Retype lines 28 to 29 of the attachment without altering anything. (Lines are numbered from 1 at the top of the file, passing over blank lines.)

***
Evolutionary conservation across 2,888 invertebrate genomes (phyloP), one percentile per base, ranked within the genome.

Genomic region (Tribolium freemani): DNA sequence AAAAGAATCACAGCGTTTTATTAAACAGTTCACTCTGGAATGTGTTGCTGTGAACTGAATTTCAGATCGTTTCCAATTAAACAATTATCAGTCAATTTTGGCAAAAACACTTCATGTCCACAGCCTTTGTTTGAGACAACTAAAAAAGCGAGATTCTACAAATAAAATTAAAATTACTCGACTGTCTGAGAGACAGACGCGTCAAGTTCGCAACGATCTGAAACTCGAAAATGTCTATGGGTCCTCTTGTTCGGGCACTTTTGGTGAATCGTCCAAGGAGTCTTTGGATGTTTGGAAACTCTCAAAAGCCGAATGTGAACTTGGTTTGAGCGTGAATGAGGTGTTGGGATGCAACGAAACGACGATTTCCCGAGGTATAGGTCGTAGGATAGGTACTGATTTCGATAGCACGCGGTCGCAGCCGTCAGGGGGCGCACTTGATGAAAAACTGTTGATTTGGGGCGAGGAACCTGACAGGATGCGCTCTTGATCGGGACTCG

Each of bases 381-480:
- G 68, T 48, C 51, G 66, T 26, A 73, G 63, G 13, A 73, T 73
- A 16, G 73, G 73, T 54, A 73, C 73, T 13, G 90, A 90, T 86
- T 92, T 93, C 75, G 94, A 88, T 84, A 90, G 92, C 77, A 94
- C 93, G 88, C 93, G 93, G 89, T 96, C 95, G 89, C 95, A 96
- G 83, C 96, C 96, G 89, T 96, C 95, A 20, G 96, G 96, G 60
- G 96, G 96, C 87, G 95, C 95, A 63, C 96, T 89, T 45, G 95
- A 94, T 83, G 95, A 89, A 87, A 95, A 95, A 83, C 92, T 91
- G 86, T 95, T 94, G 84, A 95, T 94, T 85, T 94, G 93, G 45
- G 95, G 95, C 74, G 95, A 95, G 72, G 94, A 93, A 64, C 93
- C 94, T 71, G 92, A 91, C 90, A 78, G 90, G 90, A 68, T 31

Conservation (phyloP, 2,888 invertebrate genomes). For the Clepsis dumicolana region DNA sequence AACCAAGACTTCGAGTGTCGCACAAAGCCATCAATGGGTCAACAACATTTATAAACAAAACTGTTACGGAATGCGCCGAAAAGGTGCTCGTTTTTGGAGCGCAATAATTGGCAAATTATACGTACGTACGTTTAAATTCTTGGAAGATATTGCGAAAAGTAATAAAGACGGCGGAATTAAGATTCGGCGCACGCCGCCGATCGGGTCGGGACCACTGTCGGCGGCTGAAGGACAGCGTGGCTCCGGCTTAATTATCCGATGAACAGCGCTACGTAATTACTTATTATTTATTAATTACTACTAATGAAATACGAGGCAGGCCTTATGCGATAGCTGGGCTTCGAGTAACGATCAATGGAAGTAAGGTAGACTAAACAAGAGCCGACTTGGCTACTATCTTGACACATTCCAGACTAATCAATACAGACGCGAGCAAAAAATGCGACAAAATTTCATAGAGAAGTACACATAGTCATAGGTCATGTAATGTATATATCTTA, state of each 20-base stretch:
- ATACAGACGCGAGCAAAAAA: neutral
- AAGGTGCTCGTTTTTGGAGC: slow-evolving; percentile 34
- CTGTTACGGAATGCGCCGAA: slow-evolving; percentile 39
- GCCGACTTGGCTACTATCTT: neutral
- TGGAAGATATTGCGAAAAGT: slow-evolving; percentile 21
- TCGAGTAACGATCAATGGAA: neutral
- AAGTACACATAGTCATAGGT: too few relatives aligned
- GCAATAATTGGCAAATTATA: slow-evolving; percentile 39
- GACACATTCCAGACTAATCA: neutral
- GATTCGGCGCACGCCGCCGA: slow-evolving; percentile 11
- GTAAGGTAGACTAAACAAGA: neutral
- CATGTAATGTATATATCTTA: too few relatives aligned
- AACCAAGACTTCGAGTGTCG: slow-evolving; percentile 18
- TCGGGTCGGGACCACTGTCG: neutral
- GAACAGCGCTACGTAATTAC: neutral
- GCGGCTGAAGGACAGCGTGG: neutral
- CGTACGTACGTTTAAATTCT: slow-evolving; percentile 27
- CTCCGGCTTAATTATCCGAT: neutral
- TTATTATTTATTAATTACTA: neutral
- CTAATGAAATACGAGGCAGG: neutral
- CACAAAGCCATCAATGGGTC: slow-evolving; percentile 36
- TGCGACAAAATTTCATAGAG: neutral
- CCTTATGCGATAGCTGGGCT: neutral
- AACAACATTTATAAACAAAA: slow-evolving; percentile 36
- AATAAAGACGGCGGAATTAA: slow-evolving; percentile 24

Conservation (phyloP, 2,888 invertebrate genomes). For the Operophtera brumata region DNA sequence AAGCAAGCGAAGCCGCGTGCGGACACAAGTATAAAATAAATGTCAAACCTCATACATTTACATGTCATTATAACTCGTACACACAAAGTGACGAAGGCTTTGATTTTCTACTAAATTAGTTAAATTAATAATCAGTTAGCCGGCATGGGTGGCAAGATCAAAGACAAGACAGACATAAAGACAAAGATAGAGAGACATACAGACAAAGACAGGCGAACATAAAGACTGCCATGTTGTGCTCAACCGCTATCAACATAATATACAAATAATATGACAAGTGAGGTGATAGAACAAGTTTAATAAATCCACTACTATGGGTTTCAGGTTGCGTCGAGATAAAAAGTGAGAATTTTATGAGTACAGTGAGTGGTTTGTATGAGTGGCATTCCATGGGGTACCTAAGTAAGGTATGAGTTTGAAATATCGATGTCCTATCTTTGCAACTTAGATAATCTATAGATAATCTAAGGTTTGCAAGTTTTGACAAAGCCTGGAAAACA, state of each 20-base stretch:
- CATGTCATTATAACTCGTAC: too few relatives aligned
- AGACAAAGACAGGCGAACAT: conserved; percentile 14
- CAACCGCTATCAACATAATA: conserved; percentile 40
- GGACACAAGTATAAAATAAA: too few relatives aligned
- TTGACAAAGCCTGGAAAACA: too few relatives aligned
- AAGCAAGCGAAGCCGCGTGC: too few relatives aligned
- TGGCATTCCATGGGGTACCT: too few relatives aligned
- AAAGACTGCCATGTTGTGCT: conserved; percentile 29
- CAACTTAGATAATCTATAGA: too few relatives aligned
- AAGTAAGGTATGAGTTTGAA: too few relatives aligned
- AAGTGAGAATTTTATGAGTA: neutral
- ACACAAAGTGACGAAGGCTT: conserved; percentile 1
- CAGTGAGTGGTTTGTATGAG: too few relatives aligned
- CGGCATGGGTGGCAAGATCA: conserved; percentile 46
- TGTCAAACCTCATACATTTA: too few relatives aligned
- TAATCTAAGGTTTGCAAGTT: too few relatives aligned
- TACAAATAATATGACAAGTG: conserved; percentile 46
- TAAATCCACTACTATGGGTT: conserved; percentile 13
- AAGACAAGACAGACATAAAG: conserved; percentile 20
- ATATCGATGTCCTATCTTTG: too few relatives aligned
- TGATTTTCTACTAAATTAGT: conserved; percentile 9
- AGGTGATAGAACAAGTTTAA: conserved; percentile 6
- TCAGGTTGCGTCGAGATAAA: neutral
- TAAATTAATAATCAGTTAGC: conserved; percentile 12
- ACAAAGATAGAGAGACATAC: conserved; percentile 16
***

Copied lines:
- TCGGGTCGGGACCACTGTCG: neutral
- GAACAGCGCTACGTAATTAC: neutral